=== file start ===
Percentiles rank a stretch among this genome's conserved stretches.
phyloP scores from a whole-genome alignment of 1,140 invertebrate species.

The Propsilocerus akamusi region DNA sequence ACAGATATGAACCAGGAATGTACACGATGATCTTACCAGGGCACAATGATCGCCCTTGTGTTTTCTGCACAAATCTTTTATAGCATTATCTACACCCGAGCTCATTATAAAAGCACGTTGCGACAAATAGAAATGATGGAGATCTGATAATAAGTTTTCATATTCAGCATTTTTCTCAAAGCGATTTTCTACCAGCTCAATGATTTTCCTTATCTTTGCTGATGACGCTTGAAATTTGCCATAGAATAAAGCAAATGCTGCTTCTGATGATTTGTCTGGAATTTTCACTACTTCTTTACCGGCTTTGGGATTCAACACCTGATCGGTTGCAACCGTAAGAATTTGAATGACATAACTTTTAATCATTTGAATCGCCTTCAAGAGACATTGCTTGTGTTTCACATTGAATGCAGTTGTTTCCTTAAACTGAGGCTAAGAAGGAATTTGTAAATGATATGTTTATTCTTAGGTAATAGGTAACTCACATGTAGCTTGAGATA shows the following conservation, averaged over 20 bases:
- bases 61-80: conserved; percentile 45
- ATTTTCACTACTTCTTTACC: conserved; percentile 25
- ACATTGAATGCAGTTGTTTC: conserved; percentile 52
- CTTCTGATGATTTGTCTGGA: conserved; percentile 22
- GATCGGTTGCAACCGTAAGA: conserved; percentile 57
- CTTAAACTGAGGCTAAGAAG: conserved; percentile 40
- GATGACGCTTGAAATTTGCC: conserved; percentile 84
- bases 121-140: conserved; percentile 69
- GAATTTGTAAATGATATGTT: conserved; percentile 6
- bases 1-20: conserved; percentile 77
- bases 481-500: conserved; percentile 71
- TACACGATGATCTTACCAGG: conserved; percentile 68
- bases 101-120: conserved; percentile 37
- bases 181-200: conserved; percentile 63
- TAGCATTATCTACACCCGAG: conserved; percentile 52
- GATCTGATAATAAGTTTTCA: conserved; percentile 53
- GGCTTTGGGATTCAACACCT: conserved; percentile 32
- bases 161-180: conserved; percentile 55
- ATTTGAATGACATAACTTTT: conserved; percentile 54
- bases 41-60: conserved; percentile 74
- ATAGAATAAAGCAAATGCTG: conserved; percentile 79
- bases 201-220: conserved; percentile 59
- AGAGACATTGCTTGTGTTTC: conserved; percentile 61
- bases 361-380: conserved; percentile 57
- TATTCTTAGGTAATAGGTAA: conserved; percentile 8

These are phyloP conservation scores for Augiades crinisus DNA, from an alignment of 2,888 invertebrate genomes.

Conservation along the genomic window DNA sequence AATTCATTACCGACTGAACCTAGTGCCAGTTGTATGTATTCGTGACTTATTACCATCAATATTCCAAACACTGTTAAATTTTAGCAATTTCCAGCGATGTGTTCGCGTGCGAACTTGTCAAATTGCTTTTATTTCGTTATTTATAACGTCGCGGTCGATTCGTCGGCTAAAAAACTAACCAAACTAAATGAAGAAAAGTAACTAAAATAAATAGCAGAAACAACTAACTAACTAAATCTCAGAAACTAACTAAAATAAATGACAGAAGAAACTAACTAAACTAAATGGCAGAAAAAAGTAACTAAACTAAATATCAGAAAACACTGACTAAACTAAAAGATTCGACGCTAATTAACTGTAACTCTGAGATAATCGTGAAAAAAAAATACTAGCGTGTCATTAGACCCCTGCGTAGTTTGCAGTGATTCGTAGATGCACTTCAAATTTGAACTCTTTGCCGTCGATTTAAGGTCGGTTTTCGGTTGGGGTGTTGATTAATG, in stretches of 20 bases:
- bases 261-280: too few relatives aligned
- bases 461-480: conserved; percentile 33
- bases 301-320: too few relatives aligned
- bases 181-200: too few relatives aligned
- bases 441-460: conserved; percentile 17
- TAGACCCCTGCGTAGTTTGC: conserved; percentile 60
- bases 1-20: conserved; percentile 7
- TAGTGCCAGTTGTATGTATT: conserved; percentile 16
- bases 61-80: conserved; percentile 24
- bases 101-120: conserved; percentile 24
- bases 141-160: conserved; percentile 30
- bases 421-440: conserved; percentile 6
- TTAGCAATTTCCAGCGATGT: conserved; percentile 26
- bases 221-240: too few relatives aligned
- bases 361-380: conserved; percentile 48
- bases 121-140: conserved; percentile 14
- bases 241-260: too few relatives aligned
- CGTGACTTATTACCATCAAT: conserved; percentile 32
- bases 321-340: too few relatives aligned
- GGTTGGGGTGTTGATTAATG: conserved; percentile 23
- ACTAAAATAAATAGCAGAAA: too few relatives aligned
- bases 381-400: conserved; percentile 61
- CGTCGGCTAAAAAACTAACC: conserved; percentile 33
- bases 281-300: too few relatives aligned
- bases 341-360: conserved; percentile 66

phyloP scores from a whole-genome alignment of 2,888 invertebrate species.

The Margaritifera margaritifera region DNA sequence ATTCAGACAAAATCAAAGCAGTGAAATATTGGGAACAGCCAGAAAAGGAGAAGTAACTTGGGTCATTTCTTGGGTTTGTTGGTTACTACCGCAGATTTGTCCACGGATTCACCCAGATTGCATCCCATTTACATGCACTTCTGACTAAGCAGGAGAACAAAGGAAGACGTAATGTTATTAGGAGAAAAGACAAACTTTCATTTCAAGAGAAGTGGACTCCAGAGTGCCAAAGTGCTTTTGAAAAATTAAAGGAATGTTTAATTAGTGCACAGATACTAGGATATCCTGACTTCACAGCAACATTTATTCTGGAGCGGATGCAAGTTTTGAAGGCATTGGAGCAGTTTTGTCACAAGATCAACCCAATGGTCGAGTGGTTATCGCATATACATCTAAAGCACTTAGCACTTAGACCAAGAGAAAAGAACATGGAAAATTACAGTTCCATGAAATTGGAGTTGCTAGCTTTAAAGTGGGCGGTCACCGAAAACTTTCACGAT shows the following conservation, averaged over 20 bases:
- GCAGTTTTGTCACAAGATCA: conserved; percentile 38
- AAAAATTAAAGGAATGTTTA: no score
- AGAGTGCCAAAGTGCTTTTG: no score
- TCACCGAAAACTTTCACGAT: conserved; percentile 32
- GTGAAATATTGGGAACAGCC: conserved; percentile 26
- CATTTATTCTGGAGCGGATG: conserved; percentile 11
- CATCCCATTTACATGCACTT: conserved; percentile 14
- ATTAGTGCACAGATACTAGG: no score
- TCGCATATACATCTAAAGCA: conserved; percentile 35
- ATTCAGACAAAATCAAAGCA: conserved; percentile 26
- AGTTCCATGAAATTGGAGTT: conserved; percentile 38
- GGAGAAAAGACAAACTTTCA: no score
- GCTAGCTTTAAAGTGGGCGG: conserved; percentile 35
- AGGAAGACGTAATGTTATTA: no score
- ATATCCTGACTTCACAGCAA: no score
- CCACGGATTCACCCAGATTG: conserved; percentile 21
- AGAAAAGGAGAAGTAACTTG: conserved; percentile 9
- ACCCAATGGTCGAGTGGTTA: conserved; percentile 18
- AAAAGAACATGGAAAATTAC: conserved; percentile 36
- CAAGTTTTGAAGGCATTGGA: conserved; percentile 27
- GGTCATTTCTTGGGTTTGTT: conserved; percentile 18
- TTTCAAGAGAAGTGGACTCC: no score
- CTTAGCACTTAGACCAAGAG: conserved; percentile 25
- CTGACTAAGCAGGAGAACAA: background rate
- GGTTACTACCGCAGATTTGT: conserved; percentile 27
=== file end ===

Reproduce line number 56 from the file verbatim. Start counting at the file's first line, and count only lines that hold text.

phyloP scores from a whole-genome alignment of 2,888 invertebrate species.